Friday, December 4, 2009

Silk Maps




Boys save the darndest things. I have always loved maps, and globes. The older the better. Heaven on earth for me was finding a very old map, with country names that will never exist again.

During the cold war that meant finding pre-war maps that included the Baltics, or colonial maps of Africa. I'm still searching garage sales in hopes of finding a British globe on a large library stand from about 1890.

One of the great map inventions of the 20th century was made by the Royal Air Force near the beginning of WWII. The silk map. It was little, light,did not disintegrate in water and contained a great deal of information useful to a downed pilot.



The U.S. Army Air Corps "borrowed" and expanded on the idea to include silk maps all the war theatres. The photos below are of my favorites, from my modest collection, covering the air routes from The Philippines to Japan.



During my Air Force days, warehouses of these maps existed, and they were there for the taking. Mostly war surplus, but new ones were still being printed. Many Air Corps veterans used them, after the war, as linings in old flight jackets, or odd their favorite hunting coat.

The military sold surplus tons of them to the likes of Banana Republic to provide an authentic military look to their clothing.

I have enough silk maps to make a lining, and have the coat I would want to try it on, but somehow it feels disrespectful. Kind of like wearing decorations you didn't earn.

Should you find any old maps in the attic,let me know. I'd be happy to take them off your hands.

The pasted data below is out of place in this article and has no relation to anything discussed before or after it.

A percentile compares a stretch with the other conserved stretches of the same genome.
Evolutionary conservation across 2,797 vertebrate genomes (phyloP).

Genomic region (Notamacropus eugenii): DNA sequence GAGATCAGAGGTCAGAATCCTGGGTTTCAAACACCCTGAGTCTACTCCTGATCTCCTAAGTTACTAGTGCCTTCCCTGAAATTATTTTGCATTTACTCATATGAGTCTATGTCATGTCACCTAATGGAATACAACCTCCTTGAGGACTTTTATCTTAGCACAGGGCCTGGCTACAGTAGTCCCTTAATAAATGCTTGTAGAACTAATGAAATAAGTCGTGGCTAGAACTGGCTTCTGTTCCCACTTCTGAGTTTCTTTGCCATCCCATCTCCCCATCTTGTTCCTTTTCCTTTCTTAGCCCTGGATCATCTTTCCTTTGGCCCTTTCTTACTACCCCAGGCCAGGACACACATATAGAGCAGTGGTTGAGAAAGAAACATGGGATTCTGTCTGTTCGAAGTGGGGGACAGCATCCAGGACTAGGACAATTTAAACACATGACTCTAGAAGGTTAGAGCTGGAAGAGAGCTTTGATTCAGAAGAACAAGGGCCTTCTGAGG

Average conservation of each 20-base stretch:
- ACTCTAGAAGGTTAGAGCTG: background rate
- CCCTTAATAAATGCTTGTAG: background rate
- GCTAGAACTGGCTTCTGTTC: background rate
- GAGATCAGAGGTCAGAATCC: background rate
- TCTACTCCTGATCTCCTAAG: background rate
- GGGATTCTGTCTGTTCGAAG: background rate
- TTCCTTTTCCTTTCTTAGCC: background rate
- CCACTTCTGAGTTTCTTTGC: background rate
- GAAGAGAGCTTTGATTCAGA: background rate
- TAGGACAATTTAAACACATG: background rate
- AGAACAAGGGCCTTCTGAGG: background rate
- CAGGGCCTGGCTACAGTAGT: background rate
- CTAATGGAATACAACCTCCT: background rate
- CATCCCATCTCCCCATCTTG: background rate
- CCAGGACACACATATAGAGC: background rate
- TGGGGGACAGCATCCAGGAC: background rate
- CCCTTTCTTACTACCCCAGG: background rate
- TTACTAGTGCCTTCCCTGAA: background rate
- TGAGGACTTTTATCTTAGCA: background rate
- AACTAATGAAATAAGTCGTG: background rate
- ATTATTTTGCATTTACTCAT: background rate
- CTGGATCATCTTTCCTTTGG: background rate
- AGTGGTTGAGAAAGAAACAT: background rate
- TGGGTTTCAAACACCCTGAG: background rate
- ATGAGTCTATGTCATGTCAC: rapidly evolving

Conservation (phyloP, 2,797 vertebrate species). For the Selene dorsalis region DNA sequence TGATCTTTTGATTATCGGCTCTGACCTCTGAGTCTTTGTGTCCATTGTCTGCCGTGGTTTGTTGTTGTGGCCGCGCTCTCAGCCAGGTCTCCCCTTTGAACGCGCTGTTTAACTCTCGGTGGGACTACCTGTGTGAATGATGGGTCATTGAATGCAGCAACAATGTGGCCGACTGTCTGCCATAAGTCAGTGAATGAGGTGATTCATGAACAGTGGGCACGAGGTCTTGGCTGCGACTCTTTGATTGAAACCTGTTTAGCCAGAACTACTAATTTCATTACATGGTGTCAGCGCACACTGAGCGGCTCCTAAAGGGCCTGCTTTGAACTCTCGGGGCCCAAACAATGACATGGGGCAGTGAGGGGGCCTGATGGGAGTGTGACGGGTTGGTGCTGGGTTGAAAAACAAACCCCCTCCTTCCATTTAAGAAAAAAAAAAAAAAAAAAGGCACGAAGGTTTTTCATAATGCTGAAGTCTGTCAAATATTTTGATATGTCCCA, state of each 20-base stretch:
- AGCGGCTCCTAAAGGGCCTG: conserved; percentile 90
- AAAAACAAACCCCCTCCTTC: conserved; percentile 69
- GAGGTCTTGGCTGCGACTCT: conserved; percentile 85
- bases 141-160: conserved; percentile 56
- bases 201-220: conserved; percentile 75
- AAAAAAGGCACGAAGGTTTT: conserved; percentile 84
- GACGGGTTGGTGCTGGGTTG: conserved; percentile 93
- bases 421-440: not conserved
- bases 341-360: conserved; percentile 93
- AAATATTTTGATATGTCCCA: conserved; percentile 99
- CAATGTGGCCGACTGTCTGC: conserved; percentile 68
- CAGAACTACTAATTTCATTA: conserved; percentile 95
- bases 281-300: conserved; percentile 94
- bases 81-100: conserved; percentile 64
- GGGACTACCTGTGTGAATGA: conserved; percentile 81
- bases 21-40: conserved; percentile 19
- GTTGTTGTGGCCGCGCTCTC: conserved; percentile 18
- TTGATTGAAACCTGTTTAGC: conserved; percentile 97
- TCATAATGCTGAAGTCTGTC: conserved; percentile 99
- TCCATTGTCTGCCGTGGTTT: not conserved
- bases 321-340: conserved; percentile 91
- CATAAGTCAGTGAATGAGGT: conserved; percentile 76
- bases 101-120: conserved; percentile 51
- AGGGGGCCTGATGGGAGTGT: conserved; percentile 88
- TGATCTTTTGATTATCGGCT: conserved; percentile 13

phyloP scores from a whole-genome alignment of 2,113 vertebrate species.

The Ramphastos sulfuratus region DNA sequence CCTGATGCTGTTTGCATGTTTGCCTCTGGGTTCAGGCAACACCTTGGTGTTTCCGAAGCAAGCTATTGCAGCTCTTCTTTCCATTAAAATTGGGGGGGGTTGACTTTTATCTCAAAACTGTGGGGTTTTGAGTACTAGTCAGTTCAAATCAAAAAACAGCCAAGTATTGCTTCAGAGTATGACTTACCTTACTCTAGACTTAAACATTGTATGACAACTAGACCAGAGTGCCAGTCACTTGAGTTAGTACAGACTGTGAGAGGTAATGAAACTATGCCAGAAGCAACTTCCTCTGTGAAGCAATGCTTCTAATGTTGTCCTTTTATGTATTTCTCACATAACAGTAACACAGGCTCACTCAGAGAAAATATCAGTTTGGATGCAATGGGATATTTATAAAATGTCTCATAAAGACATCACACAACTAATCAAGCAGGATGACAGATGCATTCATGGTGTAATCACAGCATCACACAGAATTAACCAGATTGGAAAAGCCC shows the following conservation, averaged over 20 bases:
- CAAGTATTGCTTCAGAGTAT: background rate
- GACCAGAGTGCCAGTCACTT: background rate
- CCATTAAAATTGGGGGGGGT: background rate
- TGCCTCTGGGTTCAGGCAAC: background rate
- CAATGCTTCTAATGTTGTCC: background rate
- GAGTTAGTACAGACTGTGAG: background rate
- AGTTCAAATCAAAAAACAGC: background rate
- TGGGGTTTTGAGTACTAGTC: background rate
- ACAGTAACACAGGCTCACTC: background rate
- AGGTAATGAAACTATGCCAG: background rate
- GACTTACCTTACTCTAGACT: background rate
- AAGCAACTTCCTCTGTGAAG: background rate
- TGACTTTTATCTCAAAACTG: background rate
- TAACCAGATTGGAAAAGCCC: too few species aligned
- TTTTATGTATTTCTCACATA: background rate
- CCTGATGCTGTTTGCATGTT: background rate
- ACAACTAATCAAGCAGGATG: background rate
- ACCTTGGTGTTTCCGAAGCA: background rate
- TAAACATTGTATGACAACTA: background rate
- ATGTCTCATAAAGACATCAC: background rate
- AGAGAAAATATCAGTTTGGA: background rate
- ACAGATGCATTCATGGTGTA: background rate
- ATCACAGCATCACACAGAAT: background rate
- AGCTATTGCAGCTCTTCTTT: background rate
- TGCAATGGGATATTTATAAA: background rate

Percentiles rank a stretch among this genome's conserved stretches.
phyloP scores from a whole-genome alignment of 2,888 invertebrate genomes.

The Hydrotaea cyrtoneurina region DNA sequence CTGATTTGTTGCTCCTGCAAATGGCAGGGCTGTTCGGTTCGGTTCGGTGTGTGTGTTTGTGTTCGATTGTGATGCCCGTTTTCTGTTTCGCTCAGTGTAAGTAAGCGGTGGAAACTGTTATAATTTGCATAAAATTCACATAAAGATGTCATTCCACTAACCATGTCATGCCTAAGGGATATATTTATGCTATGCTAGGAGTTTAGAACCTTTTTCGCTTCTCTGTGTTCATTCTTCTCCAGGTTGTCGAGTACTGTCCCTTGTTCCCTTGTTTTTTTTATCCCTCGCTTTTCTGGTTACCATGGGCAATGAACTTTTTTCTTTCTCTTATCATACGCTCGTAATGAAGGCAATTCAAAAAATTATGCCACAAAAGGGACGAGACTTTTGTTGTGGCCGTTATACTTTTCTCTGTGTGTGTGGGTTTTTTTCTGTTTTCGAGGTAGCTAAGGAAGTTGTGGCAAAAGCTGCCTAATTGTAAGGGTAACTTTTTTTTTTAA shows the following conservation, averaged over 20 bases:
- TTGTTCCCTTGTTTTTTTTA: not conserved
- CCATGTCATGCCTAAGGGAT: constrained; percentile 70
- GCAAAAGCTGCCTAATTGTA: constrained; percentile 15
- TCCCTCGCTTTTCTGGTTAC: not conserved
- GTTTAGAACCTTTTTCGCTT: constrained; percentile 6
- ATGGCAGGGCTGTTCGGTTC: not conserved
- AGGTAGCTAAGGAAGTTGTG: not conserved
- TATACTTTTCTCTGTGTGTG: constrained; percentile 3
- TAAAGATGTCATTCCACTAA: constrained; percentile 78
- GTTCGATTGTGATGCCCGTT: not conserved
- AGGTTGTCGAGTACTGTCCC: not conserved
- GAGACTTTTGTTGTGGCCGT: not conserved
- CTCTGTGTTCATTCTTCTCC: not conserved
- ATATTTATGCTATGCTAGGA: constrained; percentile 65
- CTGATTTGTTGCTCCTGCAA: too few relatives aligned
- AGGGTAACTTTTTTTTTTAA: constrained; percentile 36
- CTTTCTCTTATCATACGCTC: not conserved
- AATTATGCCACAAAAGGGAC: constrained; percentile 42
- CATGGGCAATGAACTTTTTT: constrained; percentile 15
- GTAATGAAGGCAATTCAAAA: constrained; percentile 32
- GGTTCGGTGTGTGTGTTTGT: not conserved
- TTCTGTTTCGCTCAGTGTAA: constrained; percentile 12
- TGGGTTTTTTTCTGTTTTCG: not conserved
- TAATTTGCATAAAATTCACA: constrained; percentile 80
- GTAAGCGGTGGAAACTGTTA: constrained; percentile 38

Toad

14 comments:

Martha said...

Not silk but we have an old Atlas from the 1880's -- way before Oklahoma became a state (it's divided up into Indian territories) -- and we find it fascinating. The old roads then are highways today and all of the towns that were and are no longer . . . . I bet Mayberry is even on there!

I guess I didn't realize that the lining of those jackets were real maps -- very interesting!

Kathy said...

Air Force, eh? I knew there was something about you I liked. I've written my dad (retired Air Force officer) to ask if he has anything like these stashed away. Very cool!

Suburban Princess said...

How interesting! I didn't know they were real maps in the jackets - I will have to take a closer look the next time I see one!

laurelstreet said...

I never knew this, Toad. I'll be on the lookout to think about framing one. Great object with real history. Wonderful.

Mrs. Blandings said...

Did not know about these - will be on the look out. Fascinating - and so sensible.

Tom Buchanan said...

They were often called "escape maps" and the RAF often sewed them into jackets or other clothing in case the pilot was shot down.

By the way, it was considered the "duty" of pilots, once shot down, to evade capture, and if captured, to escape. The reason for this, in addition to the pilot trying to save himself, was that the enemy's searching for an escapee would be a general distraction from their war efforts.

M.Lane said...

What a great collection! I like maps too but I'll have to watch for the silk ones.

ML
mlanesepic.blogspot.com

LPC said...

Oh but that jacket is so beautiful...

David said...

I've heard of silk maps, but I didn't know they were used for linings. Maybe save your collection but look for some with a little bit of damage (on the edges of course) to have something lined. I'll keep an eye out for them.

Sir Fopling Flutter said...

I have a small collection of WWII and cold war era escape maps of central and eastern Europe. I've been wondering about the best way to display them. Any suggestions?

Toad said...

Sadly, I do not. Decorator's any suggestions?

Keith said...

I love maps. I never knew about silk maps. Great post.

Toad said...

The British have a name for it, Anorack, which I will self define as a knowing too much about something not worth knowing at all. For further info, check here.

http://www.escape-maps.com/

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